A Man from Kearney

I dated a man from Kearney, Nebraska once. I was divorced, restless, and curious. I’d picked up a newspaper at a highway rest stop. It was devoted to helping singles connect. The days of meeting potential dates on the Internet was not yet on the horizon. I rationalized, what harm could there come from writing and mailing a note? Kearney, Nebraska was a long way from Cormorant, Minnesota. It seemed like a risk free adventure. I used all my creative writing skills to arouse curiosity in the Kearney, Nebraska man to entice him to respond. And I succeeded as he phoned me. He had the gift of Irish blarney and made me laugh. Thus, when he asked me what he was to do with me, I suggested he come up and chop my pile of wood. A friend had gifted me with a pickup load of firewood but all I could do was look at that pile and wonder how to get it chopped into useable pieces. To my amazement, this man got in his truck, along with his golden retriever, and drove non-stop to my cabin on the lake. My guardian angel must have been on high alert. This was a very risky thing for me to do but it turned out okay. Quinn was a good man, a widower, still grieving over the loss of his wife to cancer. We talked, we went out to dinner and the movie, “Top Gun.” He’d retired from the military after a career as an air controller on aircraft carriers. Thus, the movie provided plenty of conversation fodder. He bunked on my couch, got up the next day, chopped my wood, and headed back to Nebraska. We talked often, wrote frequently, and enjoyed a romance destined to go nowhere serious. He loved Nebraska. Neither of us was ready for anything but romantic flights of fancy. When Christmas approached he sent me a recipe book on how to make bread complete with needed pans. I sent him a short stack of books, including by Lois Hudson. I loved this novel that was partly memoir about living through the dust bowl era in North Dakota. I thought he’d read it and we could discuss it in our phone conversations. I used his gift to me. I seldom make bread now and when I do I use a bread maker. But I loved his gift because it led me to the joy of making bread. Quinn, however, put my gifts unopened in a closet. He said he’d rather think of what might be in them than to open even one. I found that sad. Eventually, the phone calls dwindled; the letters stopped. Something about his not opening my gifts, keeping them stuck in a dark closet bothered me. I let him know when I remarried and continued to send our annual Holiday letter to him. A year ago a nephew of his let me know Quinn had passed away. The nephew found my Holiday letter and thought I should know. I wondered if the stack of gifts were found when they cleaned out his house. Maybe someone freed those books from decades old dusty wrapping paper. I hope so. Over the years Quinn’s refusal to open my freely given gifts triggered thoughts about the gift of salvation offered by God to us. It is a free gift. God already paid the price through the death of his only son Jesus on the cross. All we need to do is accept the gift and then let the gift change us. I’ve also thought about the gift of peace Jesus offers to believers. We have to accept it in order to have it. Yet so many of us, myself included, forget to live in that gift of peace. 2 Thessalonians 3:16 Now may the Lord of himself at all times and in every way. Jesus, Lord of Peace, thank you for this gift of peace that is beyond human understanding. Let me keep my heart, my soul, my very being open to this gift. I don’t want to leave this gift unopened or forgotten. I pray this for all those who need your peace in their lives. Amen.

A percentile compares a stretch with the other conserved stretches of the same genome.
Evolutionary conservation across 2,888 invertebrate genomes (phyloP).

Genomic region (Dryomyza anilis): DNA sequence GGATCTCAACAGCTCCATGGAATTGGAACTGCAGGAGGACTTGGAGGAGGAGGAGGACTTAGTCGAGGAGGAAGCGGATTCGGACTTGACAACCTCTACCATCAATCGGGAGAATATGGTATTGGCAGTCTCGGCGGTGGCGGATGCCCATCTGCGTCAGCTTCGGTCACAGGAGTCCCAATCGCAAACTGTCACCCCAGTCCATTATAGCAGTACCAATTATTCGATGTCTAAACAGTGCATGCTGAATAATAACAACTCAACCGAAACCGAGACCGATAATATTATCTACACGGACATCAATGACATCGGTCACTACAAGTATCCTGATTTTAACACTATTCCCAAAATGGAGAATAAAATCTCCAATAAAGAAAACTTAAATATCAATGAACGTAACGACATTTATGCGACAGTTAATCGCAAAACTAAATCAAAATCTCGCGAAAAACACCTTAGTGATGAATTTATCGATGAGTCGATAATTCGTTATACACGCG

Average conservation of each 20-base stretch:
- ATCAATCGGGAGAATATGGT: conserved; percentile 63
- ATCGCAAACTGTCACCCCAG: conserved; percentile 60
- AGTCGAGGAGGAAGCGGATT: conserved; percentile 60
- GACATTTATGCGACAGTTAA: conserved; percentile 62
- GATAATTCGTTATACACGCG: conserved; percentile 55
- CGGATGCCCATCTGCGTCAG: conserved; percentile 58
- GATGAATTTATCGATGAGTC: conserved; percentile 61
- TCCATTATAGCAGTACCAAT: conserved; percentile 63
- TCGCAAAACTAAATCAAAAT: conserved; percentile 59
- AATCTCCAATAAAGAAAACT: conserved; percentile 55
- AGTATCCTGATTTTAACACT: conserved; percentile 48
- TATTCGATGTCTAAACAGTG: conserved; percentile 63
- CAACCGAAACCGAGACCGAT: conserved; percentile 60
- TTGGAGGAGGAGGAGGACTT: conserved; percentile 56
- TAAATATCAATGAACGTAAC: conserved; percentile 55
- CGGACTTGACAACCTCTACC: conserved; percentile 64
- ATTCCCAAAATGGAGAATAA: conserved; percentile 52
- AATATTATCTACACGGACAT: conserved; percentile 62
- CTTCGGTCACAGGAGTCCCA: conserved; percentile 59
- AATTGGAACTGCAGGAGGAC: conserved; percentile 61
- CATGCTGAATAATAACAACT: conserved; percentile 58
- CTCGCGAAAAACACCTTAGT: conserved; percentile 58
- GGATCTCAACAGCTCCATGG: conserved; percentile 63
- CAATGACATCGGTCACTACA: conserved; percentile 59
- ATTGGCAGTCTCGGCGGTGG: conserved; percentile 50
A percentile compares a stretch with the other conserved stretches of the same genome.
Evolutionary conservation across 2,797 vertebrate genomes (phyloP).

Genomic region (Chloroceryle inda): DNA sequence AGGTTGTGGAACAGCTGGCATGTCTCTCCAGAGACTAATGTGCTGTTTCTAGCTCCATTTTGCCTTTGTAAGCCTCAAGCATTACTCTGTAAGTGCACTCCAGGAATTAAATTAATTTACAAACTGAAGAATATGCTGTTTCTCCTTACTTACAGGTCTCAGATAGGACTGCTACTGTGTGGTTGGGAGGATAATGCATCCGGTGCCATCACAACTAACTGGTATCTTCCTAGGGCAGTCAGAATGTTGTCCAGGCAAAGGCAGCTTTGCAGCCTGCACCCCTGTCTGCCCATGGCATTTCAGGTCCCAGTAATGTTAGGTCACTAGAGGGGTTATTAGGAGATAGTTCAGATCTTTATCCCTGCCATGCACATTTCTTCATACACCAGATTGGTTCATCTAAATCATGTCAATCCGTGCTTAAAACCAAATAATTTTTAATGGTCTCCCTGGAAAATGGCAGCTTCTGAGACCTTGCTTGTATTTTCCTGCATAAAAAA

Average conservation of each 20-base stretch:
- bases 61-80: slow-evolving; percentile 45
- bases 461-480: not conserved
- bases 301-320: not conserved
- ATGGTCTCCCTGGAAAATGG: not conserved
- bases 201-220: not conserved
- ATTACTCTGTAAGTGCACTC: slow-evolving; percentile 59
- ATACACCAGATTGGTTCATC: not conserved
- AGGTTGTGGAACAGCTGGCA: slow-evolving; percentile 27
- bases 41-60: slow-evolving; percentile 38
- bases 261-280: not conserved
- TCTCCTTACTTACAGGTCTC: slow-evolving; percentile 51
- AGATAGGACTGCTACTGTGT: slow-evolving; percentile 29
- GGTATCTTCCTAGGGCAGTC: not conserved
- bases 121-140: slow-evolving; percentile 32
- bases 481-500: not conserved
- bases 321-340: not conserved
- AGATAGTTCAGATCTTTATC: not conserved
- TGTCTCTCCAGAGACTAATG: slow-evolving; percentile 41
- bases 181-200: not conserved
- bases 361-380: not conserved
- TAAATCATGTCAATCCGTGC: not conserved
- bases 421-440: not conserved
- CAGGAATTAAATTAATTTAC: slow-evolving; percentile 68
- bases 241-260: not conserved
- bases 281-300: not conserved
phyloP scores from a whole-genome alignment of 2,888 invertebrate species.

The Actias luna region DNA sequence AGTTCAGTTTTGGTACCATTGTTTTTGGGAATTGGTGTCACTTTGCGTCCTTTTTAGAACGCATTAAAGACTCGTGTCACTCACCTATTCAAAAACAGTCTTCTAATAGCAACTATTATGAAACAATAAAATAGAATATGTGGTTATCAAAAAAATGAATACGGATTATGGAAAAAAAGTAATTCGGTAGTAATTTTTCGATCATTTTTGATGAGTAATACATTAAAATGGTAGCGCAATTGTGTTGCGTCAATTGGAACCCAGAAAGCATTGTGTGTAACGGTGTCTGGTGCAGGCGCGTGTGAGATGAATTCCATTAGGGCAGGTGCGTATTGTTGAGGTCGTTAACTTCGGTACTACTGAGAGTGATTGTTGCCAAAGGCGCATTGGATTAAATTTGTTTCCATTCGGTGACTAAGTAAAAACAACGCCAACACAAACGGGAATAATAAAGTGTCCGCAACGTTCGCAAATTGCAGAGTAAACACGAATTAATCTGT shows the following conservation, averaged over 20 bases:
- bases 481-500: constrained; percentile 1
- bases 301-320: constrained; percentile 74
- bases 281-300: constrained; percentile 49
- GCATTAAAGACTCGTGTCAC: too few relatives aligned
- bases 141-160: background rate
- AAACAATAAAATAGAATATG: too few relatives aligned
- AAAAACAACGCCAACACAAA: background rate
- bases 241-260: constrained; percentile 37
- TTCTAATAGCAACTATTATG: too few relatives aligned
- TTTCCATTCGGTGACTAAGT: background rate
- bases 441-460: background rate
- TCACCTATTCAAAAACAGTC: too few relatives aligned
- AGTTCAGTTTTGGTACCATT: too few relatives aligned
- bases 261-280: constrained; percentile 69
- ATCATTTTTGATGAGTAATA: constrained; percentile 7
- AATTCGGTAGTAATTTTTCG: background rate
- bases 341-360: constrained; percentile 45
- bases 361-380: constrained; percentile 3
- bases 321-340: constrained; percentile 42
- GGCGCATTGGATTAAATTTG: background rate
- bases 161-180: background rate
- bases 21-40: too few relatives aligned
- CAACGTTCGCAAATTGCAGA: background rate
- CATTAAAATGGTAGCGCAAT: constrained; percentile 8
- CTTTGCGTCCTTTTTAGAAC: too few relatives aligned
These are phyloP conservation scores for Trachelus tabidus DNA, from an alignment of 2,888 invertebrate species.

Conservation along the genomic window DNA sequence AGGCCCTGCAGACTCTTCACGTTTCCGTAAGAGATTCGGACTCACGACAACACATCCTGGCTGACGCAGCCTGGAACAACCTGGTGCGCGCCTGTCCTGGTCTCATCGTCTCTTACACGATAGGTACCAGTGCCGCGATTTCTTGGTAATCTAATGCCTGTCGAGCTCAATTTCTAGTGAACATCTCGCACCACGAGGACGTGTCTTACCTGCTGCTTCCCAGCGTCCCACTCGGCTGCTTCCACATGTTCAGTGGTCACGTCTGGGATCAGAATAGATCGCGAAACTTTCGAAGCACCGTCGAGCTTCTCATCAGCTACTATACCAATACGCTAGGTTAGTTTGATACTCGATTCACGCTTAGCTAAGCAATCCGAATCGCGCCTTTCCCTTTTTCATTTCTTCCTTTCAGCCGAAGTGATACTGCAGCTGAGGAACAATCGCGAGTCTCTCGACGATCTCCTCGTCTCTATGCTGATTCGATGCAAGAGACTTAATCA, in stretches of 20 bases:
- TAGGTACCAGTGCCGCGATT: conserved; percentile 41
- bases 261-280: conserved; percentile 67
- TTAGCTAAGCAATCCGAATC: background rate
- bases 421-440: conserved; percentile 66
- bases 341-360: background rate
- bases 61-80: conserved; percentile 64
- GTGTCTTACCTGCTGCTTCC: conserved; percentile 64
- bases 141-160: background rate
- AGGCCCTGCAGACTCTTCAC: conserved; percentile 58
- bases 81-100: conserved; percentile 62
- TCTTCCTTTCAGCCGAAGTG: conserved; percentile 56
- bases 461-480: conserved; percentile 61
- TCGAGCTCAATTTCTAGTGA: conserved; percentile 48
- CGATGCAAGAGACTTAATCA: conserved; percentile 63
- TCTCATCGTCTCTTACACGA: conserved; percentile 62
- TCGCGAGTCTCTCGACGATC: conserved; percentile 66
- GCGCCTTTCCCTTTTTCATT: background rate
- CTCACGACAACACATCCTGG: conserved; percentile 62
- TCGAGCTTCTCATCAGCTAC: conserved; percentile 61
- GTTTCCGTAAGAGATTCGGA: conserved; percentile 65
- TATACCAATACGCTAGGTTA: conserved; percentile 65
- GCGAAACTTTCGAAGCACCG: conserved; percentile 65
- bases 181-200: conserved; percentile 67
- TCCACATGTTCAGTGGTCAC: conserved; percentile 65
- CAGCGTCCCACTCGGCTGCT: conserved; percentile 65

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© 2014 Patricia Keough-Wilson